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More Than the Sum of All its Parts - 99%

WinterBliss, December 30th, 2008

Ever-changing, ever-developing, and never the same album twice; that is Enslaved. Enslaved, one of the most over looked and best second wave black metal bands, as well as one of the few ones in modern times that have kept their shit together and produced challenging and impressive albums time and time again. For me, every Enslaved recording contains something I like, the dazzlingly long songs off their amazing debut, the epic almost power metal approach of Eld and Blodhemn, or the more prog metal styling of everything from Mardraum and on; they all have their merit and particular value, some more than others. One of those "some more than others" cases is Isa.


While being one of mine, if not my all time favorite albums, Isa is as emotionally spellbinding and enthralling, as it is catchy and freezing to the touch. Yes, it's their unique mixture of prog-black metal, or post-black metal, or whatever you call it, yet it produces a cold, biting, and somber atmosphere, something countless "grim" bm bands strive for. Everything is in sync on this album, not one misplaced riff, not one shaky vocal line; this album is absolute and extremely well composed.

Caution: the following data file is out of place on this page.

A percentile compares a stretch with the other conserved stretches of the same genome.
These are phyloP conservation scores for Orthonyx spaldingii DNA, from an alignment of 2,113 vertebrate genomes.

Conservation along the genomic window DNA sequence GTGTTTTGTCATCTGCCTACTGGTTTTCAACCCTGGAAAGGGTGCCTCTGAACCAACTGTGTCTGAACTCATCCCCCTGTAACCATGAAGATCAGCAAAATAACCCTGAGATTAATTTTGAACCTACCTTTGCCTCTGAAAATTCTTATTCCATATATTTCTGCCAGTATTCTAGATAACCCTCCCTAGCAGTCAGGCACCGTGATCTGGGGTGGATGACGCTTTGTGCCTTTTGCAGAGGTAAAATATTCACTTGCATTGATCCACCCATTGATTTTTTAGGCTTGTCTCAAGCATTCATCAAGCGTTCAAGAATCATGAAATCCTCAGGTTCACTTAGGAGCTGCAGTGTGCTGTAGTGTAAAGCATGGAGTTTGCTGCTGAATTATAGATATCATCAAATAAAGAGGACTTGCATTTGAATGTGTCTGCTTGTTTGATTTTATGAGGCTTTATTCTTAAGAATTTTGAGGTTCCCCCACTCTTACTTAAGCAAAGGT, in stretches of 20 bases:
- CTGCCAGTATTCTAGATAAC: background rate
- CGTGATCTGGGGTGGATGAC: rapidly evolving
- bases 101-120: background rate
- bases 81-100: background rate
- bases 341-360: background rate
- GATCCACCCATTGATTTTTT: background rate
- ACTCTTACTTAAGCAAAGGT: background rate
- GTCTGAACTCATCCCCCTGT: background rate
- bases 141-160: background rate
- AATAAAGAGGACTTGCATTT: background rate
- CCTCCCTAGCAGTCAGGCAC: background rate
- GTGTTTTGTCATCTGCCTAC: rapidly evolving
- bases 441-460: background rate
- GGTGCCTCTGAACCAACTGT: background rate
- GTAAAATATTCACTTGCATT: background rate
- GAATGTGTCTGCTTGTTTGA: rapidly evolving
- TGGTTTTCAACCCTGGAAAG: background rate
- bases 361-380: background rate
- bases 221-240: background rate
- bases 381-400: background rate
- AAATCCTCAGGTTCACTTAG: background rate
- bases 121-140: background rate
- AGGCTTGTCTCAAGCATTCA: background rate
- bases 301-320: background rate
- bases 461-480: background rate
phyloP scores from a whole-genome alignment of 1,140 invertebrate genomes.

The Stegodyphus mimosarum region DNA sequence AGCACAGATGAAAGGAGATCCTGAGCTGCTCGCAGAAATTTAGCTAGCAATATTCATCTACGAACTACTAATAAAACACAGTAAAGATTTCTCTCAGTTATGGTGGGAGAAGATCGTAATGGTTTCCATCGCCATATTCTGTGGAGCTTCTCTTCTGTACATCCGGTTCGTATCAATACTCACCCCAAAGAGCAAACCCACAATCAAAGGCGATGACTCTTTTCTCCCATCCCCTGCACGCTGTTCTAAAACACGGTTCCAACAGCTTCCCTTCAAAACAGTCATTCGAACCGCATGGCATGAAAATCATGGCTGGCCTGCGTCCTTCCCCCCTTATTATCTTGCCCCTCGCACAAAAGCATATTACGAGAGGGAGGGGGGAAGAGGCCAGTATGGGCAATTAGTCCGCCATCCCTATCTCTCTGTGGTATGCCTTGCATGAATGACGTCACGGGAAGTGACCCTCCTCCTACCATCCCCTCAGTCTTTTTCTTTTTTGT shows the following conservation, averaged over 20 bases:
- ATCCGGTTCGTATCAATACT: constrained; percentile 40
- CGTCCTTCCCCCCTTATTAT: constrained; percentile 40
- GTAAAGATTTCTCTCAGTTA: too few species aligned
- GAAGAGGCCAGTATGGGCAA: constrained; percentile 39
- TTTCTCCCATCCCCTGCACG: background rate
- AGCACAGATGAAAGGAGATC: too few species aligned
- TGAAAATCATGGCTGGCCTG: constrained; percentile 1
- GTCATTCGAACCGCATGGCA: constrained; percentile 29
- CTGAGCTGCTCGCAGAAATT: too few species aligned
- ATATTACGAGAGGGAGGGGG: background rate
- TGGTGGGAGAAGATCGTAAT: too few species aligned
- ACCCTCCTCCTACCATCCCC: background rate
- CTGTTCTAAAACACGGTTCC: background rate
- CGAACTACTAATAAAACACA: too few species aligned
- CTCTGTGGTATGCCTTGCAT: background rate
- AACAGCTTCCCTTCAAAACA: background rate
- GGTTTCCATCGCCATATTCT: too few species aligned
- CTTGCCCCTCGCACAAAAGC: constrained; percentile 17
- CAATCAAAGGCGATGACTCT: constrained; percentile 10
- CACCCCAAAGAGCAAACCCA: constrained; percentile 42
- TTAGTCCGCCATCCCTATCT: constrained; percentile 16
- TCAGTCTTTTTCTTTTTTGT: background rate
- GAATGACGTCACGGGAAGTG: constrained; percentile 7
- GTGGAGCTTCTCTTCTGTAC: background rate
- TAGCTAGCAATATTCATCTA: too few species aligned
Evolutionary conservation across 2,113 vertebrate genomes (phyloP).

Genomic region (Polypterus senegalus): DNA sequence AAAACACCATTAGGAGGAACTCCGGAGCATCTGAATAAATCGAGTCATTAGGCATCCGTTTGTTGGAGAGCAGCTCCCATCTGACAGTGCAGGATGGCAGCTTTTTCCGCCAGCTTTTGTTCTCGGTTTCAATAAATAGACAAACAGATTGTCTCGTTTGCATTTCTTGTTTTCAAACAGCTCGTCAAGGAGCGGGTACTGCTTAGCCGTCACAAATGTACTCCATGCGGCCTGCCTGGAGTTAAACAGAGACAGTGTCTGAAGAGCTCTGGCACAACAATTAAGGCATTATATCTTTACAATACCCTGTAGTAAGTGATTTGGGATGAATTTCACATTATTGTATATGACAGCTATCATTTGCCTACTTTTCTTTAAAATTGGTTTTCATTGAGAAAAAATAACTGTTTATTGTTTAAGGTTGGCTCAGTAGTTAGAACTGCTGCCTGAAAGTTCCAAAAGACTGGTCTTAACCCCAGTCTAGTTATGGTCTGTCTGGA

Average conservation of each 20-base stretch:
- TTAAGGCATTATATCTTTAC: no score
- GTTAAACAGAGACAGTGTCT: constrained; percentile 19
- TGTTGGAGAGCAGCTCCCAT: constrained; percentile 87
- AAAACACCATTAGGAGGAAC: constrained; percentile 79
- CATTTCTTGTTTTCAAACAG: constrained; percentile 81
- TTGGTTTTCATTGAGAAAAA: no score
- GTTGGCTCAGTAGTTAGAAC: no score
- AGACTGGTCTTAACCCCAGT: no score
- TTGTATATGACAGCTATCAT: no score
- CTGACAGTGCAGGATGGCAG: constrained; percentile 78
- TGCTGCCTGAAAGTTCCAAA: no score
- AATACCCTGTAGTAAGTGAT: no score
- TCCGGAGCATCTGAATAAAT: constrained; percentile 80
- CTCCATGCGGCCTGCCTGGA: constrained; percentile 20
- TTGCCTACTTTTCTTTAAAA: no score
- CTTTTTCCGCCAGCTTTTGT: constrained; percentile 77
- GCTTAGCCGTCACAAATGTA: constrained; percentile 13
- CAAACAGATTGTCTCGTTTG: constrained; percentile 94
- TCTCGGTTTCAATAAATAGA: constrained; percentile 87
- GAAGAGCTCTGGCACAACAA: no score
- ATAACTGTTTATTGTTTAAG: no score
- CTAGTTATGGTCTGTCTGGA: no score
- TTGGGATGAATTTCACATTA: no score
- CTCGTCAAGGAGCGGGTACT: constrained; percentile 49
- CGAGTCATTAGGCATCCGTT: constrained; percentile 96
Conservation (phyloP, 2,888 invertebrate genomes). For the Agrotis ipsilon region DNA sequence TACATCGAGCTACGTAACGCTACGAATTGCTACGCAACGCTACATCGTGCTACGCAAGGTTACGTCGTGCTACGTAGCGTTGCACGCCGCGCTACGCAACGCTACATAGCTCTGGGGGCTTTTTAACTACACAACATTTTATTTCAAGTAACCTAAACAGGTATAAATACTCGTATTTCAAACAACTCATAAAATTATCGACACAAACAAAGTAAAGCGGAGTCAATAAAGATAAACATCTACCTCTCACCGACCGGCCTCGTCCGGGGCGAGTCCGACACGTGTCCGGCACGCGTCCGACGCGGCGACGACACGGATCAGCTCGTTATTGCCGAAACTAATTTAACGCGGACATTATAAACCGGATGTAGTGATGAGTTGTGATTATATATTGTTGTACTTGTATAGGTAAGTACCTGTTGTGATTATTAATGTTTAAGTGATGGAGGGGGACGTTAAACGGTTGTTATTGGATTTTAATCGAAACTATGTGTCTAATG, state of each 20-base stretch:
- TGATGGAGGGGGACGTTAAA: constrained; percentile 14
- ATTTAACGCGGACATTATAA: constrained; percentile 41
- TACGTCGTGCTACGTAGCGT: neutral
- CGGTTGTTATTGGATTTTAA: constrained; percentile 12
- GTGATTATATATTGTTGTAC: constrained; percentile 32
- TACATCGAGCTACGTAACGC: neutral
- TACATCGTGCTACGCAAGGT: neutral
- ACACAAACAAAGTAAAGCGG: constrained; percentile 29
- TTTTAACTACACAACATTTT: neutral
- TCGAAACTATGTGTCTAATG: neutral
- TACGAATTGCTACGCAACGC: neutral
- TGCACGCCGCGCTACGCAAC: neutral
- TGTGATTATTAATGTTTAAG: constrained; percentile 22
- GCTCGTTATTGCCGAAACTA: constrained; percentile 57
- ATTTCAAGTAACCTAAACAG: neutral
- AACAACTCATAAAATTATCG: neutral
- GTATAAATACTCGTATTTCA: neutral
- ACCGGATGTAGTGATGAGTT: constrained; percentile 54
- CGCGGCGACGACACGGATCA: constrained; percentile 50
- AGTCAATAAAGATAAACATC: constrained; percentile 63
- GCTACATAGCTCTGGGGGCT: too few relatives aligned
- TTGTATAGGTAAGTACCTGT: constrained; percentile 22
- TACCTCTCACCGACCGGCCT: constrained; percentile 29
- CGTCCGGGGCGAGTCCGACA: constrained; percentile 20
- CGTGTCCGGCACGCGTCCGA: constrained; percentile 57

Lunar Force is a perfect example of Enslaved's mastery over song writing. A simplistic tremolo picked melody remains constant as a simple, yet jarring and arrhythmic piano part is played on top of off-kilter drumming which combines with the passionate and powerful vocals for an attention demanding beginning to the album and overall amazing song.


On paper, this album looks like any other favorite of mine: powerful, diverse, and extremely well executed vocals, catchy, melodic guitar riffs, talented and complex drum work, and a strong atmosphere, but it is so much more then that.Songs like "Lunar Force" as well "Bounded By Allegiance" really show off Enslaved at their strongest, and brightest moments. As far as I'm concerned, "Bounded By Allegiance" is the best song they've ever written (that's saying a lot if you don't know Enslaved well, being that every album has a handful of amazing songs). The build-up, and powerful apex of the song along with the enchanting slower midsection of the song and the vibrant, but violent sounding double bass section make this song a bit multifaceted but cohesive. Admittedly, the song isn't too complex, but then again that's always been Enslaved's style. Whether it's the beautiful and somber sections like at 1:51, the gripping and venomous vocal of the section like 2:40 or the magnificent and awe inspiring buildup at 5:07, which explodes to one of my favorite riffs and an awesome solo at around 5:40. My explanation does this no justice, please if anything at least just listen to this song, dismiss what you will but listen to this song.